Lessons for Jerusalem from Berlin and its Wall | Germany| News and in-depth reporting from Berlin and beyond | DW | 14.08.2003
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Lessons for Jerusalem from Berlin and its Wall

Berlin and Jerusalem share much in common when it comes to painful separation, so a German foundation has set up a forum where urban experts from the two cities can learn from each other.


Some fear a divided Jerusalem could have its own Berlin Wall.

Separation and unification, integration and fragmentation - these are themes that Jerusalem and Berlin have in common.

Though the two cities in many respects such as geography or climate couldn’t be more different, they also share many similar features: Both are capitals which were formerly divided by a wall, they both have undergone a major transformation process and they still unfortunately suffer from internal divisions.

Drawing on these parallels, the German Friedrich Ebert Foundation set up a Berlin-Jerusalem forum two years ago. The aim was to get together experts from both sides, study the similarities and figure out ways for each to learn and profit from the other.

For the past year, experts from the eastern and western parts of Berlin have been working together with Israelis and Palestinians from Jerusalem. It’s hoped that Berlin’s successful reunification in 1990 and the ensuing fragile task of embracing the former communist eastern half into the western democratic fold will serve as a model for the group to gain new perspectives on Jerusalem.

Every year the group meets for a week of intense discussions. Deutsche Welle caught up with them during a recent meeting in Berlin as they gathered at Checkpoint Charlie, one of the most famous Cold War border crossing points between the eastern and the western part of the city.

Berlin Wall a reminder of Jerusalem

Israel Kimchi, a regional planner from the Jewish part of Jerusalem in the city’s west was thoughtful as he walked along the former border in Berlin. He said the place’s history made him think of the Six Day war in 1967, when Israel annexed the eastern part of Jerusalem from Jordan, placing it entirely under Israeli sovereignty after two decades of division into the Arab east and the Jewish west.

"It reminds me a little of Jerusalem because for 19 years Jerusalem also was a divided city with walls and border lines," Kimchi said. "And we were very fortunate that the wall came down 35 years ago. And here the same situation, divided cities that became one city again."

However, what people from Jerusalem feel reminded of in the German capital crucially depends on what part of the city they belong to.

Altstadt Jerusalem

Rami Nasrallah, the head of the Palestinian group, for example grew up in Arab east Jerusalem and lives under Israeli rule. Whenever he wants to visit his family in the West Bank he first has to pass Israeli checkpoints.

"Believe me when I crossed the Checkpoint Charlie I felt the same - but there were no soldiers there - like crossing Kalandria in northern Jerusalem, I felt the same. It was in the past, but the Kalandria one is existing, it has become a permanent checkpoint separating the north section of east Jerusalem and Ramallah from the center," Nasrallah said.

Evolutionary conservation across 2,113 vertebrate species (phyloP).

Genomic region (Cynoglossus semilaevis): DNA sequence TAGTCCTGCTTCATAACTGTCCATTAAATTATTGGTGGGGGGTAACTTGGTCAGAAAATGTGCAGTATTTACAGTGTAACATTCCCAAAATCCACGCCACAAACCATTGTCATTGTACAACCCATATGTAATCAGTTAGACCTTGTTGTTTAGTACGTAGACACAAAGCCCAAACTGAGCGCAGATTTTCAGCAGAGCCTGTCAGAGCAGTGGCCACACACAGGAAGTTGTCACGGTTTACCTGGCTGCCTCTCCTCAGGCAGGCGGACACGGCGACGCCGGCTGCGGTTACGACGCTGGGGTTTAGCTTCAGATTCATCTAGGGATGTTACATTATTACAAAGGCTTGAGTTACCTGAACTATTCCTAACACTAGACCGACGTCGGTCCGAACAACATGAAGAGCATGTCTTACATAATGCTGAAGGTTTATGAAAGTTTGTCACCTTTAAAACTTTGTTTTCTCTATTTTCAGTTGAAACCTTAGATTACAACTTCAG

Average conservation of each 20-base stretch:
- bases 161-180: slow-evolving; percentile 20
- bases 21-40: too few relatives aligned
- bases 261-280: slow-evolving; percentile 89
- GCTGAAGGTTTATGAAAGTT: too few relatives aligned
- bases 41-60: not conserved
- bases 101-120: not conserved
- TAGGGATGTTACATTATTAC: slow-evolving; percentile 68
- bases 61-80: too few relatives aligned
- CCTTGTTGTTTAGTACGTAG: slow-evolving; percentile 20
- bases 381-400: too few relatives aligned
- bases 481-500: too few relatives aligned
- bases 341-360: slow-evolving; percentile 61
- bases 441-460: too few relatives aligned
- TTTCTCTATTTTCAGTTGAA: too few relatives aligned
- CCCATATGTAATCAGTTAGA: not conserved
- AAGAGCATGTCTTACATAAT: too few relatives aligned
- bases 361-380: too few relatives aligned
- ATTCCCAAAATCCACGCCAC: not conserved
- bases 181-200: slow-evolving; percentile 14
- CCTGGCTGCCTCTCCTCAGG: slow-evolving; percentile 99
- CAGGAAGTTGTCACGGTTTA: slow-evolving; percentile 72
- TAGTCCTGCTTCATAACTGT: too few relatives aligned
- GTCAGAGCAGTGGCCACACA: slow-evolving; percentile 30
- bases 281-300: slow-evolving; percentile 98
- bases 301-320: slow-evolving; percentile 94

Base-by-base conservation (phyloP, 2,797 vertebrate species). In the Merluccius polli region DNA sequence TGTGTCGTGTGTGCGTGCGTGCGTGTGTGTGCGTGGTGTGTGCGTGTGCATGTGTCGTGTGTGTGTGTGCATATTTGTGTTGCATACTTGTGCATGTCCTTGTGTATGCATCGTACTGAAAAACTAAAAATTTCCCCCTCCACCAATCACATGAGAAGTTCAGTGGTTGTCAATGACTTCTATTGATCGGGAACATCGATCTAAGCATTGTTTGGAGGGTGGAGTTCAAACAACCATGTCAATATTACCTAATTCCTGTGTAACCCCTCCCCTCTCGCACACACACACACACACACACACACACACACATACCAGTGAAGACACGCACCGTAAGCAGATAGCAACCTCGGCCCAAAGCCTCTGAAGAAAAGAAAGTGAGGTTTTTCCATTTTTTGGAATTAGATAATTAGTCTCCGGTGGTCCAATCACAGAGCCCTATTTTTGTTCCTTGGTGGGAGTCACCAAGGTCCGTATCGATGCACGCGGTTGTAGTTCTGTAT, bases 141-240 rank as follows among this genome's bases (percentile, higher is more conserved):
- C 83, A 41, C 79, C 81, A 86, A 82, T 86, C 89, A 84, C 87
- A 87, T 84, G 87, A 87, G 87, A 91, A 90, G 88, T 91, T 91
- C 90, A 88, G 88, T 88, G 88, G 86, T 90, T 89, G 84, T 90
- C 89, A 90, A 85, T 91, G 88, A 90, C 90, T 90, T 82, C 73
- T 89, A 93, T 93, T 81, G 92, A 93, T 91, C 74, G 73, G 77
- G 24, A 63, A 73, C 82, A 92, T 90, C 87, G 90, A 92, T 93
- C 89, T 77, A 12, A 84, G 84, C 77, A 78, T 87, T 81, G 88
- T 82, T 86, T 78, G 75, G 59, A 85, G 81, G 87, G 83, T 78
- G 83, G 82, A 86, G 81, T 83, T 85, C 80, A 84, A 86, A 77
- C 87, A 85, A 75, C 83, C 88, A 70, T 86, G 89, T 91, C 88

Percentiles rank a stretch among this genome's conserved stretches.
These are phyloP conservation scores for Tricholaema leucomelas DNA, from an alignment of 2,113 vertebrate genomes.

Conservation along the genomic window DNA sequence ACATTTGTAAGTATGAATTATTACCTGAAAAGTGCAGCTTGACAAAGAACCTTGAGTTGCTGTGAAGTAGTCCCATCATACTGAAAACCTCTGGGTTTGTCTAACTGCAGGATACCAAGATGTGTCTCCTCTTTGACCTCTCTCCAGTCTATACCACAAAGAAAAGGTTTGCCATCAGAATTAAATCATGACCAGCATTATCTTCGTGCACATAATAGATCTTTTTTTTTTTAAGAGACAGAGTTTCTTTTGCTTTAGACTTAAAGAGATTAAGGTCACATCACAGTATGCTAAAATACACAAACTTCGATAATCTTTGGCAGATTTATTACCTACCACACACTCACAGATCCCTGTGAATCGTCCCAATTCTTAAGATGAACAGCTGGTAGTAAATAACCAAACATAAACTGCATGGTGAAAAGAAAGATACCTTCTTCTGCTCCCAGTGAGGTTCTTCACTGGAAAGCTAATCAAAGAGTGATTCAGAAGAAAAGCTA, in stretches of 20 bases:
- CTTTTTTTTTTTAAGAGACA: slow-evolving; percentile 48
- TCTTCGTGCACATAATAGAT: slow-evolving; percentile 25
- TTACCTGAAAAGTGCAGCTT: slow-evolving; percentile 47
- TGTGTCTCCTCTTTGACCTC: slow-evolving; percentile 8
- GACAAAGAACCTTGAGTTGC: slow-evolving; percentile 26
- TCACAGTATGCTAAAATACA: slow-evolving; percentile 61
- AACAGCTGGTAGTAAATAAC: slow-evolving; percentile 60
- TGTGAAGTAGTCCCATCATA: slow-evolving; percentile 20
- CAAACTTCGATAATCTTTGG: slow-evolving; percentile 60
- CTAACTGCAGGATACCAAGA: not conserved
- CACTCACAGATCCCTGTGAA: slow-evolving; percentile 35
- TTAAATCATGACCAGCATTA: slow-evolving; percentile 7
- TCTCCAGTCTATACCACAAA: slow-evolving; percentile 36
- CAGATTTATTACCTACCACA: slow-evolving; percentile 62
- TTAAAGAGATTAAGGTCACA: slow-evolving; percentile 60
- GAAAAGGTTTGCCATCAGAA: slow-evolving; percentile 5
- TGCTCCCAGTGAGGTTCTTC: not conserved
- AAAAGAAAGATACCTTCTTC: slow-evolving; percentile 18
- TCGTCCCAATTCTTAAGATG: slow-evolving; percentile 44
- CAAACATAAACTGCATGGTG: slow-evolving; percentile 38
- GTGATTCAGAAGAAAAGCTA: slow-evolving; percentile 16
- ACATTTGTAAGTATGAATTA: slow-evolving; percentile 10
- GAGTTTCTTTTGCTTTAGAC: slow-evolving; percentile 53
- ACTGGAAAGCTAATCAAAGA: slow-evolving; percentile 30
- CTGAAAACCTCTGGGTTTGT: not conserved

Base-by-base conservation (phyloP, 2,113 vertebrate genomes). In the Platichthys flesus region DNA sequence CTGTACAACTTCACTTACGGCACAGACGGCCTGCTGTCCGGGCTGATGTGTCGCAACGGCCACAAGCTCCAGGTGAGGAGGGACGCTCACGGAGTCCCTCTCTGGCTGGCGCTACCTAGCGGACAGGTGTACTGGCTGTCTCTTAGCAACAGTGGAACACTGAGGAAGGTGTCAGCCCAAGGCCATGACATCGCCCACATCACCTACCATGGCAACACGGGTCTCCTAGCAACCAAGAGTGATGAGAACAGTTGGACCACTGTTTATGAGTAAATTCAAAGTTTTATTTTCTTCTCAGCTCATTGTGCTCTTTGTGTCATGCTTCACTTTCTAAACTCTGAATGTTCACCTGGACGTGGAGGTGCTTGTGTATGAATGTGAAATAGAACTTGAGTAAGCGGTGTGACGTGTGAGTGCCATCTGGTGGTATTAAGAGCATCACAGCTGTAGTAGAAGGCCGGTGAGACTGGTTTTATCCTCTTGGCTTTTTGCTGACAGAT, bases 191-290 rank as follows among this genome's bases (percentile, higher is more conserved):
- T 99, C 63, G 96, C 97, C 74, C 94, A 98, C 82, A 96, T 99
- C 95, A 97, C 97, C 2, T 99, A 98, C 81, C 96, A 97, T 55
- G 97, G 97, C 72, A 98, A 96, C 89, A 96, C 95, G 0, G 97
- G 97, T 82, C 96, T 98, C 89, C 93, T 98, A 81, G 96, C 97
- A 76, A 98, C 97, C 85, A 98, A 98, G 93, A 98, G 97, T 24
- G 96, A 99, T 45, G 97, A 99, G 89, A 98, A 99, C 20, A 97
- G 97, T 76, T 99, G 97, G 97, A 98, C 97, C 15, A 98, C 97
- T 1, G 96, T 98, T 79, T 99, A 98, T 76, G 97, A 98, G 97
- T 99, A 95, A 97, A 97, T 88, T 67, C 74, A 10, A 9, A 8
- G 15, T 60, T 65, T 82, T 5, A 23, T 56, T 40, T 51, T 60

The Palestinian stressed how the current situation was painful for the city’s Arab residents: "The reality in Jerusalem is so hard, when it comes to division and separation and we should find a solution."

Looking for a solution

Developing such a solution for Jerusalem is precisely the aim of the urban experts who have come together under the framework of the forum for the third time now. On their agenda are seven days of intense discussions, lectures and fieldtrips.

The overall idea is to help create visions and solutions for Jerusalem drawing on the experience gathered in Berlin.

Lena Schulz zur Wiesch from the Berlin team of the trilateral conference said she and other German experts were bombarded with curious questions from the group about how Berlin managed to overcome its painful divisions once the wall came down and the gradual transition to becoming a larger, enlarged metropolis.

"They (the group from Jerusalem) call us a sounding board. We are the sounding board,” she said. “They are asking us very concrete questions about for example, How did you do that? You had two different transport systems, sewage systems, administrations. How did you manage to bring those together. Which processes were responsible for the working out?"

A common vision without a wall

Nahost Konflikt

The city of Jerusalem is of crucial importance to both Israelis and Palestinians alike. But both sides remain at odds over what to do with the city and base their claims on religion and history.

While Israel refuses to budge on the idea of dividing Jerusalem to be a dual capital city, the Palestinians are pushing for a divided city and control of East Jerusalem as the capital of the state of Palestine. That's why Jerusalem is seen as one of the major obstacles on the way to peace in the Middle East.

But having studied the division of Berlin, Israelis and Palestinians in the city forum have at least managed to agree on a common vision for the future of Jerusalem. They want their city to be the capital of both Israel and a future Palestinian state. But crucially they don't want the city to be physically divided. They say the world doesn't need another Berlin wall.

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